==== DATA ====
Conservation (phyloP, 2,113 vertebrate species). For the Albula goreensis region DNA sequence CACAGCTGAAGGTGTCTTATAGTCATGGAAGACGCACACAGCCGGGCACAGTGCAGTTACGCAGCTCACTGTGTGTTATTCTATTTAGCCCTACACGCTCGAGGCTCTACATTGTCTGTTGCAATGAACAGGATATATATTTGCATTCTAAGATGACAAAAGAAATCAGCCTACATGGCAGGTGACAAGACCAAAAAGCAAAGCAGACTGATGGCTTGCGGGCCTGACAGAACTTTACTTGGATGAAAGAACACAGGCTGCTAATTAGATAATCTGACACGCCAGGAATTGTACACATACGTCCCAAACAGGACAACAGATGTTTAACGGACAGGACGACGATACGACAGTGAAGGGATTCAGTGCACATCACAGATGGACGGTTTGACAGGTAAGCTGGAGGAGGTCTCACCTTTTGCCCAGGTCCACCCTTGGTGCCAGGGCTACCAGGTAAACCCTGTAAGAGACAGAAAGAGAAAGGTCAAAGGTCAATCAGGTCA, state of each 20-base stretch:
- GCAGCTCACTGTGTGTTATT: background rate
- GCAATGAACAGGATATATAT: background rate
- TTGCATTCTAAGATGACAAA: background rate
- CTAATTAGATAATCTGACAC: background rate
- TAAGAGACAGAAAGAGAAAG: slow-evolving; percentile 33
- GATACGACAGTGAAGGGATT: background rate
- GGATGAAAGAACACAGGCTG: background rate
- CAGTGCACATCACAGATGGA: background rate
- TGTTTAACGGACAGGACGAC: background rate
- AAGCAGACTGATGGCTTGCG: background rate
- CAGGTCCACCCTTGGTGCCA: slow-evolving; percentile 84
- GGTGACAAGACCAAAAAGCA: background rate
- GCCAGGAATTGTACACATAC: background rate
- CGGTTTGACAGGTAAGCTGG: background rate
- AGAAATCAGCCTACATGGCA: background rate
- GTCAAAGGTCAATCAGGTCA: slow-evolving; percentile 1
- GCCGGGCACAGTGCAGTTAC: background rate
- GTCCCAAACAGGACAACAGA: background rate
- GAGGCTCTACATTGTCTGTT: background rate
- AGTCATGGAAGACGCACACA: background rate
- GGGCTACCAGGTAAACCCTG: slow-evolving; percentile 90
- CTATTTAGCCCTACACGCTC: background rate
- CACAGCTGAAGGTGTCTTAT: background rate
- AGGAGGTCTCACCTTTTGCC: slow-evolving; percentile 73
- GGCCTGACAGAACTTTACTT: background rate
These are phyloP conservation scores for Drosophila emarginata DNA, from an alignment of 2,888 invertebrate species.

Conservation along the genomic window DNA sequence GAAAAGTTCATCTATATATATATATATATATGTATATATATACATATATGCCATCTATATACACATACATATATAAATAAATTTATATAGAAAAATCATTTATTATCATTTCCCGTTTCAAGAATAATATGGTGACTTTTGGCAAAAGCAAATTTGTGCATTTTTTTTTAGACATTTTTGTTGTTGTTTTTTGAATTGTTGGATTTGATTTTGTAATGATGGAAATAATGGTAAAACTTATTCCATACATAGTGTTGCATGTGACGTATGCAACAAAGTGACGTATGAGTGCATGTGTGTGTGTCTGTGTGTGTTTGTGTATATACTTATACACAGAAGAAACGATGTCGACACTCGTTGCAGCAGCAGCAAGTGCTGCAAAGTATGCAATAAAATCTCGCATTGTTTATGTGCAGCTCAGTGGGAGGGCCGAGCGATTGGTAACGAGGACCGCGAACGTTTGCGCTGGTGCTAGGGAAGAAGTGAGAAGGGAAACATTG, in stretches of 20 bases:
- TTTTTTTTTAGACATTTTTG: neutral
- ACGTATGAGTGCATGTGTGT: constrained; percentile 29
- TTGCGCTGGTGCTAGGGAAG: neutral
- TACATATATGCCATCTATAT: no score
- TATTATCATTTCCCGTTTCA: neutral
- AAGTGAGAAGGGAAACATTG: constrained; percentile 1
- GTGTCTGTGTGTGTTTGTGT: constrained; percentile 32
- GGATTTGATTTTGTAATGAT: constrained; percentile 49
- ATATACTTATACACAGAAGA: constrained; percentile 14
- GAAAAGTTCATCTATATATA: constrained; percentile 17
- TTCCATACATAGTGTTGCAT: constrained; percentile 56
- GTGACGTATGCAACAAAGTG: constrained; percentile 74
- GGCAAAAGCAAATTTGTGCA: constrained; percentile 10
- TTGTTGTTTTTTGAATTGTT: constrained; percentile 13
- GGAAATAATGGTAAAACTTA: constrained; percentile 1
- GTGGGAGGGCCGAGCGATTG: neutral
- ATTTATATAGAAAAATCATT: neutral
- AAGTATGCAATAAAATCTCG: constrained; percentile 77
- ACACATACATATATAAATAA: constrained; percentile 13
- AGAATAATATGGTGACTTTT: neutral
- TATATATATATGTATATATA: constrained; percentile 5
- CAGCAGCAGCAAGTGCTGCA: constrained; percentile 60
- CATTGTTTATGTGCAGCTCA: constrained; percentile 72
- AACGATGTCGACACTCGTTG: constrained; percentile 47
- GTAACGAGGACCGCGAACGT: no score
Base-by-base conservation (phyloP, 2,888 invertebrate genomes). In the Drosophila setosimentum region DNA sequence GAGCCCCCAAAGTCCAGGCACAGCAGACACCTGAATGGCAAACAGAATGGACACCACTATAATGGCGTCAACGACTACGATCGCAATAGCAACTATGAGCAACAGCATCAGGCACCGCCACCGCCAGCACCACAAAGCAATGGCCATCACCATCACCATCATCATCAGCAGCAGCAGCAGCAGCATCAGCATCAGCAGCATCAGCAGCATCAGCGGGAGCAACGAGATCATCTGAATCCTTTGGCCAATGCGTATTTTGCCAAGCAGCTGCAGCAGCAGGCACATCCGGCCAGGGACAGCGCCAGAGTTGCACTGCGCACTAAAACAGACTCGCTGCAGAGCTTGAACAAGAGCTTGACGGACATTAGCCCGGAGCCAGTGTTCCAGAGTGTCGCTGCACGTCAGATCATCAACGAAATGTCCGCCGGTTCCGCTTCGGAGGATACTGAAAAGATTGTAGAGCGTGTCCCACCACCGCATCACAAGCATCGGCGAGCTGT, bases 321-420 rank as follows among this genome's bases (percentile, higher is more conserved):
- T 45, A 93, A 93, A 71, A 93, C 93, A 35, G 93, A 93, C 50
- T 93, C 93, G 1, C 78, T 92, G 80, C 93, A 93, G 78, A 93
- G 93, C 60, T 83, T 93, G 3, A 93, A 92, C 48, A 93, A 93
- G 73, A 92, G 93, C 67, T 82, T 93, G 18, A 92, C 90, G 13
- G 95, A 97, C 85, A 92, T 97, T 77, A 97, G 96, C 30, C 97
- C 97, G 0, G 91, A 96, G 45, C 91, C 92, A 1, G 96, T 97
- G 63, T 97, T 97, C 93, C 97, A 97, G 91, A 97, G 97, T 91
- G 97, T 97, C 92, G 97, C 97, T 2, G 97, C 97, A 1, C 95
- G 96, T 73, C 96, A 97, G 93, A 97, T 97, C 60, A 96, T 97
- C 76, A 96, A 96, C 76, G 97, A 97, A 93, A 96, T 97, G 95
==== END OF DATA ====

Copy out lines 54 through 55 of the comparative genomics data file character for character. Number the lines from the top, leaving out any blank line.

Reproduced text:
Base-by-base conservation (phyloP, 2,888 invertebrate genomes). In the Drosophila setosimentum region DNA sequence GAGCCCCCAAAGTCCAGGCACAGCAGACACCTGAATGGCAAACAGAATGGACACCACTATAATGGCGTCAACGACTACGATCGCAATAGCAACTATGAGCAACAGCATCAGGCACCGCCACCGCCAGCACCACAAAGCAATGGCCATCACCATCACCATCATCATCAGCAGCAGCAGCAGCAGCATCAGCATCAGCAGCATCAGCAGCATCAGCGGGAGCAACGAGATCATCTGAATCCTTTGGCCAATGCGTATTTTGCCAAGCAGCTGCAGCAGCAGGCACATCCGGCCAGGGACAGCGCCAGAGTTGCACTGCGCACTAAAACAGACTCGCTGCAGAGCTTGAACAAGAGCTTGACGGACATTAGCCCGGAGCCAGTGTTCCAGAGTGTCGCTGCACGTCAGATCATCAACGAAATGTCCGCCGGTTCCGCTTCGGAGGATACTGAAAAGATTGTAGAGCGTGTCCCACCACCGCATCACAAGCATCGGCGAGCTGT, bases 321-420 rank as follows among this genome's bases (percentile, higher is more conserved):
- T 45, A 93, A 93, A 71, A 93, C 93, A 35, G 93, A 93, C 50